Monday, 13 October 2014

Flannery O'Connor, "The Life You Save May Be Your Own" (1955) - selection and text analysis of excerpts

illustration by Olivia Huyhn


  1. The life you save may be your own, by Flannery O’Connor.
    Source (consulted on the 14th of Oct):
    Favorite excerpt:
    Final sentence of the 3rd paragraph:
    (…) He seemed to be a young man but he had a look of composed dissatisfaction as if he understood life thoroughly. (…)
    This particular sentence struck me because, on the one hand, there is an obvious contradiction between a young man and someone who understands life fully; and, on the other, one could say this young man had a rough time in life, which we perceive through his piercing look. That is to say he already knows how tricky and unfair (composed dissatisfaction) life can be. It allows us to catch a glimpse of what is to come. Despite being an honest man at first sight, he is selfish and concerns only about himself – maybe because of the life he had -, but, at the same time, he is not proud of his selfishness (later on this story, he shows how sorry he is for having left his mother, his roots.)
    Concerning the narrators’ language, “seemed” or “as if” show us it is a possibility, something which might have happened. In this particular context, “what you see is what you get”. In other words, Mr. Shiftlet learned one is always alone and has to learn to live alone, trusting no one. He has the ability of deceiving others in order to trust him but, in the end, he is the one who should not be trusted. He himself says this further along: “Lady, a man is divided into two parts, body and spirit."
    "A body and a spirit," he repeated. "The body, lady, is like a house: it don't go anywhere; but the spirit, lady, is like a automobile: always on the move, always . . ." (…) [sic]
    Regarding the language of this last excerpt, we see the story is set probably in the south – lack of correct verb flexion, divided roles between man and woman. Although, in spite of the language, we can see this is a man who has bared a lot of thought about life, and he is able to demonstrate it very well. He identifies himself with movement, a free spirited man, a loner, without roots nor home – his body is his house.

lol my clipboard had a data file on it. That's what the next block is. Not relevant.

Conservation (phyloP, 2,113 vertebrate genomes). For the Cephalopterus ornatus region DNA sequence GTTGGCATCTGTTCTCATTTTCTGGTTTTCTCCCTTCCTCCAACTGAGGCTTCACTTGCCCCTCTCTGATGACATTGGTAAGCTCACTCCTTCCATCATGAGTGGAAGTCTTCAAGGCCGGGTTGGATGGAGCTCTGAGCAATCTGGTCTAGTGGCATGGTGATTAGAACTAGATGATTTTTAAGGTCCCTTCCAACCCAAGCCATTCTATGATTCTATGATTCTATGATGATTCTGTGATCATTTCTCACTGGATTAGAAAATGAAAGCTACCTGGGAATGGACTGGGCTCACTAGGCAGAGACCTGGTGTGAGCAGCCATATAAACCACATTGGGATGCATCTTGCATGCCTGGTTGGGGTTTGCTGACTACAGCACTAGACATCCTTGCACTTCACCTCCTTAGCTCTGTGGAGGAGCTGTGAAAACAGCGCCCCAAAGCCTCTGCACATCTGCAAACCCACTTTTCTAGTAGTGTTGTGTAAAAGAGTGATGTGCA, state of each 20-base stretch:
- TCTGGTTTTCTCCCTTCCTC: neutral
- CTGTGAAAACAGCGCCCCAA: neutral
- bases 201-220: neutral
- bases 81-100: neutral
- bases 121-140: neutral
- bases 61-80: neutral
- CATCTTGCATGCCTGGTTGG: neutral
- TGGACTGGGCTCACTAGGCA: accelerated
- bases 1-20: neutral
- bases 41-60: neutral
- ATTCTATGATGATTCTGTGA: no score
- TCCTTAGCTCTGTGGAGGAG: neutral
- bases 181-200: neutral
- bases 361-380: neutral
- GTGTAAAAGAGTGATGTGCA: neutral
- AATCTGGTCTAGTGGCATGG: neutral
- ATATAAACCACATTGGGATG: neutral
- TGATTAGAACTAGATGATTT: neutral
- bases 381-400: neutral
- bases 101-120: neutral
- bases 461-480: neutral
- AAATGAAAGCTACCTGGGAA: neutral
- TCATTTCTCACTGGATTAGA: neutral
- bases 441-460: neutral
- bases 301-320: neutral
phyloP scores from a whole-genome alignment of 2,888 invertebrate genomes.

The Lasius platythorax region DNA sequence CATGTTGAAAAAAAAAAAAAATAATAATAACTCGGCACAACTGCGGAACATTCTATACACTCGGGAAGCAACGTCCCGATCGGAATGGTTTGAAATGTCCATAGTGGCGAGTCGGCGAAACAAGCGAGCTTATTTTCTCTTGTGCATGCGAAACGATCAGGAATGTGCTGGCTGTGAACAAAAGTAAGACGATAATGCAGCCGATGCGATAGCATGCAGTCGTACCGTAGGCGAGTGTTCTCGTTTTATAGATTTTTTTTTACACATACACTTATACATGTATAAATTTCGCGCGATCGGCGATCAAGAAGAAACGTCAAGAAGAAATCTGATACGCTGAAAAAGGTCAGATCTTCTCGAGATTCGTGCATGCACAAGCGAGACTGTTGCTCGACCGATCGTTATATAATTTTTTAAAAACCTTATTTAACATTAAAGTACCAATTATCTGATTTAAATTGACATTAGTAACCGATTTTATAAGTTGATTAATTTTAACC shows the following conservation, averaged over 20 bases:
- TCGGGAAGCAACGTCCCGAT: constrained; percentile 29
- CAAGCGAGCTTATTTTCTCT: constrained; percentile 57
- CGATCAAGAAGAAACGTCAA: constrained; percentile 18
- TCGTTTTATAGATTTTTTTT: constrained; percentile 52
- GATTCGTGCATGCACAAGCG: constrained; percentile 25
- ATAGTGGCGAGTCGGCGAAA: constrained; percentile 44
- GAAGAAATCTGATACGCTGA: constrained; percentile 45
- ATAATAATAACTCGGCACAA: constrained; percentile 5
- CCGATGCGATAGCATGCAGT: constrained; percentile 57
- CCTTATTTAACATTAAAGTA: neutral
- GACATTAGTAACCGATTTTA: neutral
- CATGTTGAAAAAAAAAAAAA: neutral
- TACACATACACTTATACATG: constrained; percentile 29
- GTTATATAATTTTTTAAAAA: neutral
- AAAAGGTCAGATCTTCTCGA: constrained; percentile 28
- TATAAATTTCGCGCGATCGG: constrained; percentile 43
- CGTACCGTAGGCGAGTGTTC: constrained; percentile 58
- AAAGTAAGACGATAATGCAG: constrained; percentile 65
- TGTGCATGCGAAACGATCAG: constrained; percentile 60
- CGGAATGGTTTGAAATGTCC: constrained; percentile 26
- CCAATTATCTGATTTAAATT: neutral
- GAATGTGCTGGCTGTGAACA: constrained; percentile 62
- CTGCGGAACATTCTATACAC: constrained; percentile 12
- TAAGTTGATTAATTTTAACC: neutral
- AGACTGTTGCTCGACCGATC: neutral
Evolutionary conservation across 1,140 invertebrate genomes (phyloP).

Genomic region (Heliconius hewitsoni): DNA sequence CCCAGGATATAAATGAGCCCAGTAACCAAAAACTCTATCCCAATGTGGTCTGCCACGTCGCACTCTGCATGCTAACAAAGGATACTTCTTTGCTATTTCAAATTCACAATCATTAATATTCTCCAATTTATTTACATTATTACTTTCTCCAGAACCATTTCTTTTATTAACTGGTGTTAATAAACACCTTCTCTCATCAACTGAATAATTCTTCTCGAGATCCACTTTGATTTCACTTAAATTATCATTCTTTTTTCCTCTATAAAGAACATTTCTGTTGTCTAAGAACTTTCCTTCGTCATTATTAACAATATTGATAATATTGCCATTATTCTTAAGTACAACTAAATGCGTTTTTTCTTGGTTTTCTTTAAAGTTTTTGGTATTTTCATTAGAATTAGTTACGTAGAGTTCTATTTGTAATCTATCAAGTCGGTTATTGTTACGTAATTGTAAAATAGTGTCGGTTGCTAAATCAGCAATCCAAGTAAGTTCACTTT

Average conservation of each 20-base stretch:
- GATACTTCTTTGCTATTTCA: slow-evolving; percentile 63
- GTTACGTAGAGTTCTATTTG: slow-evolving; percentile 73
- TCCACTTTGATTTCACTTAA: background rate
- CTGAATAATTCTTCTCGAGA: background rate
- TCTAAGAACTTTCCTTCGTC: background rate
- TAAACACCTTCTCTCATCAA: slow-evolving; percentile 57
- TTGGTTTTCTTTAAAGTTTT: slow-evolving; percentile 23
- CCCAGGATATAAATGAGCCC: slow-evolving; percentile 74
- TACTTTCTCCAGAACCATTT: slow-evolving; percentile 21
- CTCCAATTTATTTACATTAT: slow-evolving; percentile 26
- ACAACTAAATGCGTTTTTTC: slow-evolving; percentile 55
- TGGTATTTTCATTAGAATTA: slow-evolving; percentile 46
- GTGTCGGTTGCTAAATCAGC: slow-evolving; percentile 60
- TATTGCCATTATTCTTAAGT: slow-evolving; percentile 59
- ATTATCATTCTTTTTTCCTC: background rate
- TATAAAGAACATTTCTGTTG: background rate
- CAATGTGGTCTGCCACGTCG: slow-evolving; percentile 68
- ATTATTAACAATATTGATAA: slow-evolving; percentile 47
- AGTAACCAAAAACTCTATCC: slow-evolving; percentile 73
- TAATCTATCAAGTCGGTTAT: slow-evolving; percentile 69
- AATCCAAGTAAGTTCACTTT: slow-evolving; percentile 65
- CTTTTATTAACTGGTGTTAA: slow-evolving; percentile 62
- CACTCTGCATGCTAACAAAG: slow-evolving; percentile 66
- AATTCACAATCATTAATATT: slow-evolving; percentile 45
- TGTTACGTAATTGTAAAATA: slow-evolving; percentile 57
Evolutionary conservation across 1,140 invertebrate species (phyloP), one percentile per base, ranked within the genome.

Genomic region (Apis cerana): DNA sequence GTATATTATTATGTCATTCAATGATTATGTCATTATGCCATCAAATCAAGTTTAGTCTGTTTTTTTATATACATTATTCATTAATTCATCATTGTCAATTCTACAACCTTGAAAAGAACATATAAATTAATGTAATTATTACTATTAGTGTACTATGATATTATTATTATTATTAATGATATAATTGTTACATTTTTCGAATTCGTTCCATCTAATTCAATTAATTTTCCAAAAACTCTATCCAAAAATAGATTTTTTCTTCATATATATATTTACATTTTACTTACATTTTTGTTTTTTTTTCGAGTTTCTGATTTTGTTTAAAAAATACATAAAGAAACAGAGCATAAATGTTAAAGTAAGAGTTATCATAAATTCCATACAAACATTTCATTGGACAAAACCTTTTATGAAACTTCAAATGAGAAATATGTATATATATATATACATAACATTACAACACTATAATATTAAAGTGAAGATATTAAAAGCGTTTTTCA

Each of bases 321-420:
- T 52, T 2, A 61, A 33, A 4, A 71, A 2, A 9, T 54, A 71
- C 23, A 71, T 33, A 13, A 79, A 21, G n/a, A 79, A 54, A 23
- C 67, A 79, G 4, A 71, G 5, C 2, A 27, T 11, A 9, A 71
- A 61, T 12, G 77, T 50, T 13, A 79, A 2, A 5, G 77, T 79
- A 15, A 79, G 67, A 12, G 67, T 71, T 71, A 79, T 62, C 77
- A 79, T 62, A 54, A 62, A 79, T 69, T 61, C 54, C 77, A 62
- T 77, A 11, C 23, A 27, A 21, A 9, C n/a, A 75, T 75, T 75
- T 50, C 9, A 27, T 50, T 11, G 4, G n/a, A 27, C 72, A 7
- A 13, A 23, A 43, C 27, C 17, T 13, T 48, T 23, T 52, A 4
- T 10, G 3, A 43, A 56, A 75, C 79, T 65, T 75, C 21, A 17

The whole story, as in Kerouack’ On the Road, is a picture of life in the fifties, where a woman is bound to a role and a man is bound to another.

  2. O excerto que seleccionei para analisar encontra-se no terceiro parágrafo da página 48 (2207): "He (...) taught Lucynell, who was completely deaf and had never said a word in her life, to say the word "bird"."
    Alguém que ensina algo a outro revela alguma sensibilidade e demonstra preocupação, concentração e cuidado, ao partilhar o seu conhecimento. Quando lemos este excerto, podemos perceber que Shiftlet deu atenção suficiente a Lucynell para lhe ensinar uma palavra, tendo ela nunca falado em toda a sua vida. Esta atitude não parece a de alguém que é despreocupado com os outros e de quem tem atitudes moralmente incorrectas. "Bird" (=pássaro) pode representar o Espírito Santo, querendo isto dizer que Shiftlet confronta o bem e o mal em si mesmo.

  3. “She looks like an angel of Gawd, he murmured”
    “My mother was a angel of Gawd”.

    The repetition of this expression is very evocative as it implies various meanings. The first time it is said is by a boy behind the counter, referring to Lucynell; the second time is Shiftlet himself who uses it to describe his mother. The fact that he repeats what he has heard very recently can mean two things: that for him Lucynell is comparable to his mother, who was very much important and good to him, and in this case we may wonder why he would choose to leave such a meaningful person for the second time; or that he is so mentally disturbed that he is once again lying and thus uses the first suitable expression ( that was still fresh in his mind, since he had heard it very recently) to create a narrative so powerful and apparently truthful that he may even start to believe in it himself: he actually cries when he says “ My mother was an Angel of God”. He didn’t have to mention his mother, there was no actual need to, so the fact that he chose to describe her so intensely and emotionally is significant. This ambiguity in the reason for the repetition of this expression intensifies the uncertainty that the reader feels all throughout the text and until the very ending about who Mr. Shiftlet actually is: a lonely person from a small town, someone simple and uneducated (The way he says Gawd indicates somewhat of his social context), who has suffered very much in life and had to make incredible sacrifices, like leaving his mother; or a twisted, malicious being who makes up lies as he goes and manipulates others in order to get what he wants ( a car, money, amusement).